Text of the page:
Musqueam Reference Grammar


595 pages
Contains Bibliography, Index
ISBN 0-7748-1002-5
DDC 497'.94





Reviewed by Joan A. Lovisek

Joan Lovisek, Ph.D., is a consulting anthropologist and ethnohistorian
in British Columbia.


As in many First Nations communities in Canada, few, other than the
middle-aged or older, still speak native languages. Suttles, a
well-respected scholar of the Coast Salish peoples, has extensively
documented the Musqueam dialect, a downriver dialect of Halkomelem,
which is a branch of the Salish language. Although Musqueam is primarily
spoken on the Musqueam reserve, which is located just outside of the
city of Vancouver, the grammar is applicable to other downriver speakers
like the Tsawwassen, Kwantlen, and Katzie. The downriver dialect is also
associated with the more distinct upriver Halkomelem dialects of the
Fraser River, and to the more prolific Vancouver Island dialect. It soon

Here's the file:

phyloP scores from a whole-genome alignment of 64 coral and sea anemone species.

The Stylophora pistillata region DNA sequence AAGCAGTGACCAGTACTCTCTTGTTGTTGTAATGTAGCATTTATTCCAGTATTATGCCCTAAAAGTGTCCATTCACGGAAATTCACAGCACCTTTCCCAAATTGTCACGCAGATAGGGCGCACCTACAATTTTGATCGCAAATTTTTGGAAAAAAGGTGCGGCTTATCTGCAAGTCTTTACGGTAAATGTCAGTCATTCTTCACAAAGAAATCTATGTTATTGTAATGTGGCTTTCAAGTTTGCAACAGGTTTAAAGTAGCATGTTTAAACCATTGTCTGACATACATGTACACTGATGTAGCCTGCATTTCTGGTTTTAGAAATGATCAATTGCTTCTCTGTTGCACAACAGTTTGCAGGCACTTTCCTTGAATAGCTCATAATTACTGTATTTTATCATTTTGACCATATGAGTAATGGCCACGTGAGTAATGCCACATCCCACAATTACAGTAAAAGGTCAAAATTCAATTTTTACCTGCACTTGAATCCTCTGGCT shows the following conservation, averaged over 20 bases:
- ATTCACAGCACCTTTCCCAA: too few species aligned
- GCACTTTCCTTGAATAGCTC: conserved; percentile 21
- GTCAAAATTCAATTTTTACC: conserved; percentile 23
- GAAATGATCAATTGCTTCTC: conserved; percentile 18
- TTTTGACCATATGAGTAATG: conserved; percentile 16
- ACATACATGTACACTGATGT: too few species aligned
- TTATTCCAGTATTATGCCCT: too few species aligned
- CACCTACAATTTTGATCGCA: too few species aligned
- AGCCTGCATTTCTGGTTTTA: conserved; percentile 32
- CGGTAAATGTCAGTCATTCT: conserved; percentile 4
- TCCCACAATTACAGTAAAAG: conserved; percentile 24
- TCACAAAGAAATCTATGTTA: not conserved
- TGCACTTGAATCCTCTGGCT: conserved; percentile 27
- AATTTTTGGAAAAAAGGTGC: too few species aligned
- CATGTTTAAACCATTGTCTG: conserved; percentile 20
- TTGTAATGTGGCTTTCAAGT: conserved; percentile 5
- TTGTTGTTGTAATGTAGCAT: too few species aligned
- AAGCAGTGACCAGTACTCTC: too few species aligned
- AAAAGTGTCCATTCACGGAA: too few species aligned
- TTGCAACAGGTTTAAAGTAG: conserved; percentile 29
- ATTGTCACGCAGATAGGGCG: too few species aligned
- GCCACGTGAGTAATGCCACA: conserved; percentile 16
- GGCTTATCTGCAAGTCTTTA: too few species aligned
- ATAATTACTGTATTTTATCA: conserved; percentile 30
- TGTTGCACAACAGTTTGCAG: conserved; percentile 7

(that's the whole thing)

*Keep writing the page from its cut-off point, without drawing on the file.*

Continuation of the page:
became evident to Suttles that Musqueam speakers, since the 1950s and
1960s, have actually spoken a Cowichan (Vancouver Island) variant, which
may be due to the Musqueam’s stay at residential schools on Kuper
Island, where they were exposed to the island grammatical forms (which
are generally more extensive because of the higher population). Suttles
found that this grammatical form became particularly important for use
in Musqueam ceremonies.

The book contains some ethnographical information that communicates
critical cultural information for shellfish gathering, fishing, hunting,
and transportation. There is also a useful appendix that includes the
names of places and peoples. All subjects of syntax, morphology, and
phonology are covered. Curiously, a history of the previous work on
Halkomelem is relegated to an appendix rather than appearing, as one
would expect, at the front of the book. And, even though this is a
reference grammar and not a dictionary, a vocabulary would have been


Suttles, Wayne., “Musqueam Reference Grammar,” Canadian Book Review Annual Online, accessed May 20, 2024,